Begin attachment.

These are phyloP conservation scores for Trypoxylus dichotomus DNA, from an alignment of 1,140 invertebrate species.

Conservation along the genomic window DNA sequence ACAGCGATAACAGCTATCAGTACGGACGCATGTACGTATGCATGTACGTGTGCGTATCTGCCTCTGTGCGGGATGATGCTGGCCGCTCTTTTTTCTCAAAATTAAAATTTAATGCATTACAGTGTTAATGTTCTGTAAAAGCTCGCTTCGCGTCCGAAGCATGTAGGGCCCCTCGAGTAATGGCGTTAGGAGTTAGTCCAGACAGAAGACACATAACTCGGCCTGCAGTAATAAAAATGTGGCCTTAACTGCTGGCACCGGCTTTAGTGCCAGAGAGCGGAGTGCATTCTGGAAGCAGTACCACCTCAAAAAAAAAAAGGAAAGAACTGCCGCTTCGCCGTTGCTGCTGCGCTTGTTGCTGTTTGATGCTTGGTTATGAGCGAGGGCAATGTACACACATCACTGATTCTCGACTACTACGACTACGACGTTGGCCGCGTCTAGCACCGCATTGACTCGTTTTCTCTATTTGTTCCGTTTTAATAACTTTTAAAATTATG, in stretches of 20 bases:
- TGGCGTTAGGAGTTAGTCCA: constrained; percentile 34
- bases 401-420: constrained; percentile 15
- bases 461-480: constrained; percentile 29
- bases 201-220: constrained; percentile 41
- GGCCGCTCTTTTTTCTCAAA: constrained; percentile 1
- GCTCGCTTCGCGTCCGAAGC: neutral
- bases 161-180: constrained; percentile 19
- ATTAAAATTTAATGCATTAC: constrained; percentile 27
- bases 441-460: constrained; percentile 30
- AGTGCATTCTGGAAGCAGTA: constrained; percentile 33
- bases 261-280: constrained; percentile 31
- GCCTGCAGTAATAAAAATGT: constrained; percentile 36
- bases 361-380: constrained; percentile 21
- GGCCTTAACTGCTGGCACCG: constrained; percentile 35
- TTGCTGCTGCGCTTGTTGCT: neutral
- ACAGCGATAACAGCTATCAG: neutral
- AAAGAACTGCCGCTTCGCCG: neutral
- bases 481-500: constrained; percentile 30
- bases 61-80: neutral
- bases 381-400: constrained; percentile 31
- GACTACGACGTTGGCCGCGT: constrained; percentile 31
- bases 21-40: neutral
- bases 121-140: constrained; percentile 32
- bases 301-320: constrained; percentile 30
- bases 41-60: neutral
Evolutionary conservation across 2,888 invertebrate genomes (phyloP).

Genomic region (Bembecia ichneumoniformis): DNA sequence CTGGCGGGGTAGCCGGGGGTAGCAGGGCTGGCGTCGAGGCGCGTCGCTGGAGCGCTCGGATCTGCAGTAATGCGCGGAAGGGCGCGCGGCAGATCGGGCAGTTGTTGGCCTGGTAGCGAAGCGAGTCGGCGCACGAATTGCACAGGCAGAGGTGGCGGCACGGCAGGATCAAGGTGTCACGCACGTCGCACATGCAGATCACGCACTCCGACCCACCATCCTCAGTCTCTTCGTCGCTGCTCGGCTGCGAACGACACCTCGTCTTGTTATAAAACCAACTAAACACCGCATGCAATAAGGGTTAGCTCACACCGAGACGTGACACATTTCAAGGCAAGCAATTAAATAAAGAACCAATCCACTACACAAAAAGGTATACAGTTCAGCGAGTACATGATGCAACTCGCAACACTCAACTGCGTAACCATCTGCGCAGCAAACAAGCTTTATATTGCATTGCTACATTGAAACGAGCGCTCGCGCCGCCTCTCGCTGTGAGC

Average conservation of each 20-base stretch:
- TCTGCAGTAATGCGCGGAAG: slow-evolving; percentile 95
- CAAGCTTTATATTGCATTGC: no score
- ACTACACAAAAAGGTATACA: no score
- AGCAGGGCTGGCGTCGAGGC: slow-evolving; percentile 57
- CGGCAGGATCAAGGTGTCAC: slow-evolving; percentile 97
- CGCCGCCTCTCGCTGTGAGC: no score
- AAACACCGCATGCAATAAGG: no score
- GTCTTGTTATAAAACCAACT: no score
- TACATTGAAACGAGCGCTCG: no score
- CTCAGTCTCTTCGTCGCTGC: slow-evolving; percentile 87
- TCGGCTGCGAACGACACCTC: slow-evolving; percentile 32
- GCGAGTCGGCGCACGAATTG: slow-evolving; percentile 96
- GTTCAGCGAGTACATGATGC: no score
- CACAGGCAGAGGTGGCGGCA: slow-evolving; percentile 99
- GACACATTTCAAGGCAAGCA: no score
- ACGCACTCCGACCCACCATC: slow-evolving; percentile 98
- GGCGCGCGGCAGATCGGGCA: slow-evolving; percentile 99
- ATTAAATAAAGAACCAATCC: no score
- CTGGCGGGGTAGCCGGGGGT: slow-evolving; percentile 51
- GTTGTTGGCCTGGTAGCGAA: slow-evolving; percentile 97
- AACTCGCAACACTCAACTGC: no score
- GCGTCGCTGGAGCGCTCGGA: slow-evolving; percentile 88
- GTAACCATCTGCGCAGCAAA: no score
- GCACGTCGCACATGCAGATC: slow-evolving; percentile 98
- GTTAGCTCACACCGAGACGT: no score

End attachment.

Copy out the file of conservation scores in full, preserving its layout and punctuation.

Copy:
These are phyloP conservation scores for Trypoxylus dichotomus DNA, from an alignment of 1,140 invertebrate species.

Conservation along the genomic window DNA sequence ACAGCGATAACAGCTATCAGTACGGACGCATGTACGTATGCATGTACGTGTGCGTATCTGCCTCTGTGCGGGATGATGCTGGCCGCTCTTTTTTCTCAAAATTAAAATTTAATGCATTACAGTGTTAATGTTCTGTAAAAGCTCGCTTCGCGTCCGAAGCATGTAGGGCCCCTCGAGTAATGGCGTTAGGAGTTAGTCCAGACAGAAGACACATAACTCGGCCTGCAGTAATAAAAATGTGGCCTTAACTGCTGGCACCGGCTTTAGTGCCAGAGAGCGGAGTGCATTCTGGAAGCAGTACCACCTCAAAAAAAAAAAGGAAAGAACTGCCGCTTCGCCGTTGCTGCTGCGCTTGTTGCTGTTTGATGCTTGGTTATGAGCGAGGGCAATGTACACACATCACTGATTCTCGACTACTACGACTACGACGTTGGCCGCGTCTAGCACCGCATTGACTCGTTTTCTCTATTTGTTCCGTTTTAATAACTTTTAAAATTATG, in stretches of 20 bases:
- TGGCGTTAGGAGTTAGTCCA: constrained; percentile 34
- bases 401-420: constrained; percentile 15
- bases 461-480: constrained; percentile 29
- bases 201-220: constrained; percentile 41
- GGCCGCTCTTTTTTCTCAAA: constrained; percentile 1
- GCTCGCTTCGCGTCCGAAGC: neutral
- bases 161-180: constrained; percentile 19
- ATTAAAATTTAATGCATTAC: constrained; percentile 27
- bases 441-460: constrained; percentile 30
- AGTGCATTCTGGAAGCAGTA: constrained; percentile 33
- bases 261-280: constrained; percentile 31
- GCCTGCAGTAATAAAAATGT: constrained; percentile 36
- bases 361-380: constrained; percentile 21
- GGCCTTAACTGCTGGCACCG: constrained; percentile 35
- TTGCTGCTGCGCTTGTTGCT: neutral
- ACAGCGATAACAGCTATCAG: neutral
- AAAGAACTGCCGCTTCGCCG: neutral
- bases 481-500: constrained; percentile 30
- bases 61-80: neutral
- bases 381-400: constrained; percentile 31
- GACTACGACGTTGGCCGCGT: constrained; percentile 31
- bases 21-40: neutral
- bases 121-140: constrained; percentile 32
- bases 301-320: constrained; percentile 30
- bases 41-60: neutral
Evolutionary conservation across 2,888 invertebrate genomes (phyloP).

Genomic region (Bembecia ichneumoniformis): DNA sequence CTGGCGGGGTAGCCGGGGGTAGCAGGGCTGGCGTCGAGGCGCGTCGCTGGAGCGCTCGGATCTGCAGTAATGCGCGGAAGGGCGCGCGGCAGATCGGGCAGTTGTTGGCCTGGTAGCGAAGCGAGTCGGCGCACGAATTGCACAGGCAGAGGTGGCGGCACGGCAGGATCAAGGTGTCACGCACGTCGCACATGCAGATCACGCACTCCGACCCACCATCCTCAGTCTCTTCGTCGCTGCTCGGCTGCGAACGACACCTCGTCTTGTTATAAAACCAACTAAACACCGCATGCAATAAGGGTTAGCTCACACCGAGACGTGACACATTTCAAGGCAAGCAATTAAATAAAGAACCAATCCACTACACAAAAAGGTATACAGTTCAGCGAGTACATGATGCAACTCGCAACACTCAACTGCGTAACCATCTGCGCAGCAAACAAGCTTTATATTGCATTGCTACATTGAAACGAGCGCTCGCGCCGCCTCTCGCTGTGAGC

Average conservation of each 20-base stretch:
- TCTGCAGTAATGCGCGGAAG: slow-evolving; percentile 95
- CAAGCTTTATATTGCATTGC: no score
- ACTACACAAAAAGGTATACA: no score
- AGCAGGGCTGGCGTCGAGGC: slow-evolving; percentile 57
- CGGCAGGATCAAGGTGTCAC: slow-evolving; percentile 97
- CGCCGCCTCTCGCTGTGAGC: no score
- AAACACCGCATGCAATAAGG: no score
- GTCTTGTTATAAAACCAACT: no score
- TACATTGAAACGAGCGCTCG: no score
- CTCAGTCTCTTCGTCGCTGC: slow-evolving; percentile 87
- TCGGCTGCGAACGACACCTC: slow-evolving; percentile 32
- GCGAGTCGGCGCACGAATTG: slow-evolving; percentile 96
- GTTCAGCGAGTACATGATGC: no score
- CACAGGCAGAGGTGGCGGCA: slow-evolving; percentile 99
- GACACATTTCAAGGCAAGCA: no score
- ACGCACTCCGACCCACCATC: slow-evolving; percentile 98
- GGCGCGCGGCAGATCGGGCA: slow-evolving; percentile 99
- ATTAAATAAAGAACCAATCC: no score
- CTGGCGGGGTAGCCGGGGGT: slow-evolving; percentile 51
- GTTGTTGGCCTGGTAGCGAA: slow-evolving; percentile 97
- AACTCGCAACACTCAACTGC: no score
- GCGTCGCTGGAGCGCTCGGA: slow-evolving; percentile 88
- GTAACCATCTGCGCAGCAAA: no score
- GCACGTCGCACATGCAGATC: slow-evolving; percentile 98
- GTTAGCTCACACCGAGACGT: no score